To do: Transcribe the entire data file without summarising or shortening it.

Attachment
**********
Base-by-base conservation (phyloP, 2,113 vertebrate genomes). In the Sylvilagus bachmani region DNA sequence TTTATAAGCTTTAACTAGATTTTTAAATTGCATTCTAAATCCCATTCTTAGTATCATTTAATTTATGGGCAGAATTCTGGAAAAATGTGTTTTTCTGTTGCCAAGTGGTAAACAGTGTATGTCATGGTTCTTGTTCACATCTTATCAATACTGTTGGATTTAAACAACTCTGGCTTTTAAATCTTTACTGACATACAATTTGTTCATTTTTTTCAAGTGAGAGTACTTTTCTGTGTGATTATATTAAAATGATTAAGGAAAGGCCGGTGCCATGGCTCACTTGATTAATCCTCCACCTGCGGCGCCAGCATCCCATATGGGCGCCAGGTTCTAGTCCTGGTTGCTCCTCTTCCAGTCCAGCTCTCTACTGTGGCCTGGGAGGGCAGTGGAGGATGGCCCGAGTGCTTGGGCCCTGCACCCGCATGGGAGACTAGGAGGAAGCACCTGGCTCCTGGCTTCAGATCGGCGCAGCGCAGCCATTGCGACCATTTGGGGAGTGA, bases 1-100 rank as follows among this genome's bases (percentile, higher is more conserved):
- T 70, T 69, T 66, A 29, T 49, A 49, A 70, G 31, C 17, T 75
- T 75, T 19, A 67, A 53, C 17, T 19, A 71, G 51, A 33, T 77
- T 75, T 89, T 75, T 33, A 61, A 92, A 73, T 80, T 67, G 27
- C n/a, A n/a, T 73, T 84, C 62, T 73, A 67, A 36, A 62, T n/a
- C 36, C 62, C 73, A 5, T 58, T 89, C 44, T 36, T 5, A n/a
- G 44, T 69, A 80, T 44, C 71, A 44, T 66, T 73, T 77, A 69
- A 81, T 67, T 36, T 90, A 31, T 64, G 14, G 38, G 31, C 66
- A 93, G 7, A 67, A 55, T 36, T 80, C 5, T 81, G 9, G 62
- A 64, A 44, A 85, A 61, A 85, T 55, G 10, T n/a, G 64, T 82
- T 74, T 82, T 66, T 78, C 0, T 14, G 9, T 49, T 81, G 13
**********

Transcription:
Base-by-base conservation (phyloP, 2,113 vertebrate genomes). In the Sylvilagus bachmani region DNA sequence TTTATAAGCTTTAACTAGATTTTTAAATTGCATTCTAAATCCCATTCTTAGTATCATTTAATTTATGGGCAGAATTCTGGAAAAATGTGTTTTTCTGTTGCCAAGTGGTAAACAGTGTATGTCATGGTTCTTGTTCACATCTTATCAATACTGTTGGATTTAAACAACTCTGGCTTTTAAATCTTTACTGACATACAATTTGTTCATTTTTTTCAAGTGAGAGTACTTTTCTGTGTGATTATATTAAAATGATTAAGGAAAGGCCGGTGCCATGGCTCACTTGATTAATCCTCCACCTGCGGCGCCAGCATCCCATATGGGCGCCAGGTTCTAGTCCTGGTTGCTCCTCTTCCAGTCCAGCTCTCTACTGTGGCCTGGGAGGGCAGTGGAGGATGGCCCGAGTGCTTGGGCCCTGCACCCGCATGGGAGACTAGGAGGAAGCACCTGGCTCCTGGCTTCAGATCGGCGCAGCGCAGCCATTGCGACCATTTGGGGAGTGA, bases 1-100 rank as follows among this genome's bases (percentile, higher is more conserved):
- T 70, T 69, T 66, A 29, T 49, A 49, A 70, G 31, C 17, T 75
- T 75, T 19, A 67, A 53, C 17, T 19, A 71, G 51, A 33, T 77
- T 75, T 89, T 75, T 33, A 61, A 92, A 73, T 80, T 67, G 27
- C n/a, A n/a, T 73, T 84, C 62, T 73, A 67, A 36, A 62, T n/a
- C 36, C 62, C 73, A 5, T 58, T 89, C 44, T 36, T 5, A n/a
- G 44, T 69, A 80, T 44, C 71, A 44, T 66, T 73, T 77, A 69
- A 81, T 67, T 36, T 90, A 31, T 64, G 14, G 38, G 31, C 66
- A 93, G 7, A 67, A 55, T 36, T 80, C 5, T 81, G 9, G 62
- A 64, A 44, A 85, A 61, A 85, T 55, G 10, T n/a, G 64, T 82
- T 74, T 82, T 66, T 78, C 0, T 14, G 9, T 49, T 81, G 13